Conference speakers

Hilary Mantel was born in Glossop, Derbyshire. Her novels include Eight Months on Ghazzah Street (1988), set in Jeddah; Fludd (1989), set in a mill village in the north of England and winner of the Winifred Holtby Memorial Prize, the Cheltenham Prize and the Southern Arts Literature Prize; A Place of Greater Safety (1992), an epic account of the events of the French revolution that won the Sunday Express Book of the Year award; A Change of Climate (1994), the story of a missionary couple whose lives are torn apart by the loss of their child; An Experiment in Love (1995), about the events in the lives of three schoolfriends from the north of England who arrive at London University in 1970, winner of the 1996 Hawthornden Prize; and Beyond Black (2005), the story of Alison, a Home Counties psychic, and her assistant, Colette, shortlisted for a 2006 Commonwealth Writers Prize and for the 2006 Orange Prize for Fiction. Her most recent novel, Wolf Hall (2009), a masterly study of Thomas Cromwell, won the 2009 Man Booker Prize. She is currently working on a sequel, Bring Up the Bodies. Hilary Mantel was awarded a CBE in 2006.

David Loades is Emeritus Professor of the University of Wales and Honorary Member of the History Faculty of the University of Oxford. He has written sixteen books on the Tudors including: The Six Wives of Henry VIII, Elizabeth I, The Tudor Queens of England, Mary Tudor: A Life, The Chronicle of the Tudor Kings, The Chronicle of the Tudor Queens, The Reign of Mary Tudor, The Fighting Tudors, The Making of the Tudor Navy, The Tudor Queens, The Tudors for Dummies, The Cecils: Privilege & Power Behind the Throne, Intrigue and Treason: The Tudor Court, 1547-1558, Tudor Government, Henry VIII King & Court, and Henry VIII: Court, Church & Conflict. He is currently writing a new history of the Boleyn family, to be published by Amberley Books in 2012.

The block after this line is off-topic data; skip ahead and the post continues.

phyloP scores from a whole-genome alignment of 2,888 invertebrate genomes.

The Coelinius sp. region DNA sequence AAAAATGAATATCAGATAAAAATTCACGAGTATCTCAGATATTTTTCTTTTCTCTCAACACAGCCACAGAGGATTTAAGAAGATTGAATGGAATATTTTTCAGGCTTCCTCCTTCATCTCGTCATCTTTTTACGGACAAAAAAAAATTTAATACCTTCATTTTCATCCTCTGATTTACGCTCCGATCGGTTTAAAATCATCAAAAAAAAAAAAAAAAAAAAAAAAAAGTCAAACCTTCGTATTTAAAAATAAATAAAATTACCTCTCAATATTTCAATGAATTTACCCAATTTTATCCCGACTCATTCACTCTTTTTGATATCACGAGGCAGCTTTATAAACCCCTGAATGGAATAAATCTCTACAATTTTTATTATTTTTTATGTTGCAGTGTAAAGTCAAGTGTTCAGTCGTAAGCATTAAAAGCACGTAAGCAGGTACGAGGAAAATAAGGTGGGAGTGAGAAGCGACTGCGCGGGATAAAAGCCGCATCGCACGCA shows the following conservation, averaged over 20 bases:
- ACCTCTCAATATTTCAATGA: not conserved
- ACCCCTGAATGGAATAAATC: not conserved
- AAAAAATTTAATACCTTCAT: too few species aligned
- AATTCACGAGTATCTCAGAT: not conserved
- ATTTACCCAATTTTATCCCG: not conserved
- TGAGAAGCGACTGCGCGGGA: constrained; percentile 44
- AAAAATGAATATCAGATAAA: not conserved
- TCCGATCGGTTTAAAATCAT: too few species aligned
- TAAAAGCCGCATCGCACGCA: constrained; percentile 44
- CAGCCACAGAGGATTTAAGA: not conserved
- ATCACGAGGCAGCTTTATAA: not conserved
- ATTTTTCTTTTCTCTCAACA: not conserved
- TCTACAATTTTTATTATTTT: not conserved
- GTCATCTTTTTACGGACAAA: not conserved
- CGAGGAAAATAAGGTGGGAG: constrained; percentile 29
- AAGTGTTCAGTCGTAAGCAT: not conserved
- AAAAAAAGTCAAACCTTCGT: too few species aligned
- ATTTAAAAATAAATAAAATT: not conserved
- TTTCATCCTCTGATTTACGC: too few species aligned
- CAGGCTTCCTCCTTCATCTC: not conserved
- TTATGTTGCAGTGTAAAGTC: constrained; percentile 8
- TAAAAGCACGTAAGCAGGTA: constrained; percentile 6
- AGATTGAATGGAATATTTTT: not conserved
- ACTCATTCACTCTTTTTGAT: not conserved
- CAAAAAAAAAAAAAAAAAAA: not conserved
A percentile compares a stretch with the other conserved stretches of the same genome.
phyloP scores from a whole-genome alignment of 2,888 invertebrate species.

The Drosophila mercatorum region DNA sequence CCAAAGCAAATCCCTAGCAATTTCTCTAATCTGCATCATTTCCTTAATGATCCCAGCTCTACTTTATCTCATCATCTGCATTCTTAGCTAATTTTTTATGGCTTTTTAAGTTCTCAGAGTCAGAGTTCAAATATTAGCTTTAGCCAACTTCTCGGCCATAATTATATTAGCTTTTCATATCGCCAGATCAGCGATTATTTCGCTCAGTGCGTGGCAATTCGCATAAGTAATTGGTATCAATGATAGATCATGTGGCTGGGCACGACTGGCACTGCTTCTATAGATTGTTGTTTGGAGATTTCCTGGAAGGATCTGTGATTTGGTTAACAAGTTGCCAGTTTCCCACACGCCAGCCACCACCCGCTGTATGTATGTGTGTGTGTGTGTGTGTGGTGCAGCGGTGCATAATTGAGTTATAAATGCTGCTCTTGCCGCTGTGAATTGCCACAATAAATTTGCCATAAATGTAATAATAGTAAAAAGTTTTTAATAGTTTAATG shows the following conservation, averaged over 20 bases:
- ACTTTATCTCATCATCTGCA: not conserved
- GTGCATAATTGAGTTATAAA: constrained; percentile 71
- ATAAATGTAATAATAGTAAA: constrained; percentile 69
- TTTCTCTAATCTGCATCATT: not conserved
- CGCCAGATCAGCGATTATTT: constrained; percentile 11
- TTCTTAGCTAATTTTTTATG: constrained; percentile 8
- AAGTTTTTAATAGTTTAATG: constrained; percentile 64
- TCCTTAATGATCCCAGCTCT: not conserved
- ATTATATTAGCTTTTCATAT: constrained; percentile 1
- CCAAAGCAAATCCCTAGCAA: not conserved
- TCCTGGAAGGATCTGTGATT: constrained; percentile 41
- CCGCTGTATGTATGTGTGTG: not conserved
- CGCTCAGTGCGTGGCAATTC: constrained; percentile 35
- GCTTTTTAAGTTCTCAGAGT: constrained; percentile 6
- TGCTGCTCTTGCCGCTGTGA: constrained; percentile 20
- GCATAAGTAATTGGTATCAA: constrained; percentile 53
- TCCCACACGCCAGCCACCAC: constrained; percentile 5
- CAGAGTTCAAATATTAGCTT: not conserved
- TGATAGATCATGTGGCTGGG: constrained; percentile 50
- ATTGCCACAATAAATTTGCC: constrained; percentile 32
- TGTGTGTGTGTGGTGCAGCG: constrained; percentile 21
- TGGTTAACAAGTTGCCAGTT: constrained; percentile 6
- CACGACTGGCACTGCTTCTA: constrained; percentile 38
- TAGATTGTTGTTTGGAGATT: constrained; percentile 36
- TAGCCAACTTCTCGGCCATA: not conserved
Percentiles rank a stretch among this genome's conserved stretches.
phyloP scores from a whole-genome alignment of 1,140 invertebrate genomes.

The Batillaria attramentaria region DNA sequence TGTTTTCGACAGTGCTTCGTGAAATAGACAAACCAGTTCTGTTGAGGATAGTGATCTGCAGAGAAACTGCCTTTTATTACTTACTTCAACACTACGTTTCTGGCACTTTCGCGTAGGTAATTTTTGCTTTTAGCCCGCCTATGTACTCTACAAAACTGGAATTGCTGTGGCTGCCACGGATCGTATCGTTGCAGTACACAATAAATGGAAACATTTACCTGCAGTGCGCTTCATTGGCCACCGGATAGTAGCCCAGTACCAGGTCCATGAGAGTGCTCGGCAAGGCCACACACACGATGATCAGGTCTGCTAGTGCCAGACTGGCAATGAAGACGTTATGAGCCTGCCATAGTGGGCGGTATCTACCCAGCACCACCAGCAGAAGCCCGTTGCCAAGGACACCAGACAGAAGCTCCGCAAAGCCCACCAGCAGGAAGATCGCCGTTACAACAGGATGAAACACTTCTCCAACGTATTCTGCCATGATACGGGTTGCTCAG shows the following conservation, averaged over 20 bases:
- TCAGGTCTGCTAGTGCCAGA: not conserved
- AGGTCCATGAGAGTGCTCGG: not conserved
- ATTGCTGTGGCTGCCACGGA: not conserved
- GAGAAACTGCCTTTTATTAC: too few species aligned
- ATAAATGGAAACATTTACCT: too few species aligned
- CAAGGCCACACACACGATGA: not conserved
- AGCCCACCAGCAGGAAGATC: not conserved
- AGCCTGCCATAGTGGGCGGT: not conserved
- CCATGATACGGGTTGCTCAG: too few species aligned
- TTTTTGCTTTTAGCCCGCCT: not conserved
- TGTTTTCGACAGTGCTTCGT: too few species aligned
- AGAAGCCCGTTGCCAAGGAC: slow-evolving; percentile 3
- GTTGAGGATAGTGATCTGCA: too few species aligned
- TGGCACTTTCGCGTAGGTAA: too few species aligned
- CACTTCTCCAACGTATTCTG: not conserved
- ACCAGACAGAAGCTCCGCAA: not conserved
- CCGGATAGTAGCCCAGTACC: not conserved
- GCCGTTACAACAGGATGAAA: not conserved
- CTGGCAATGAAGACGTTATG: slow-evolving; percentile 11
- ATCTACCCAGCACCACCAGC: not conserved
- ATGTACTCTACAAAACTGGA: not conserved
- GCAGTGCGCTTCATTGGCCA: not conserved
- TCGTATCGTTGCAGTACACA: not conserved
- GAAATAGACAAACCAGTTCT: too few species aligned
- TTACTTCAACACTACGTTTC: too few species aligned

Alison Weir trained as a history teacher; her passion for history had been born when she read her first adult novel at the age of fourteen. Her first book, Britain’s Royal Families, came out in 1989. She has since written fourteen other history books, including The Six Wives of Henry VIII, Elizabeth the Queen, Eleanor of Aquitaine, Katherine Swynford and The Lady in the Tower: The Fall of Anne Boleyn. Alison has also published three historical novels, Innocent Traitor, The Lady Elizabeth and The Captive Queen. Her next history book, a biography of Mary Boleyn, will appear in October 2011. She is now writing a fourth novel and a history of England’s medieval queens. She is a Fellow of the Royal Society of Arts and Sciences, and is married with two adult children.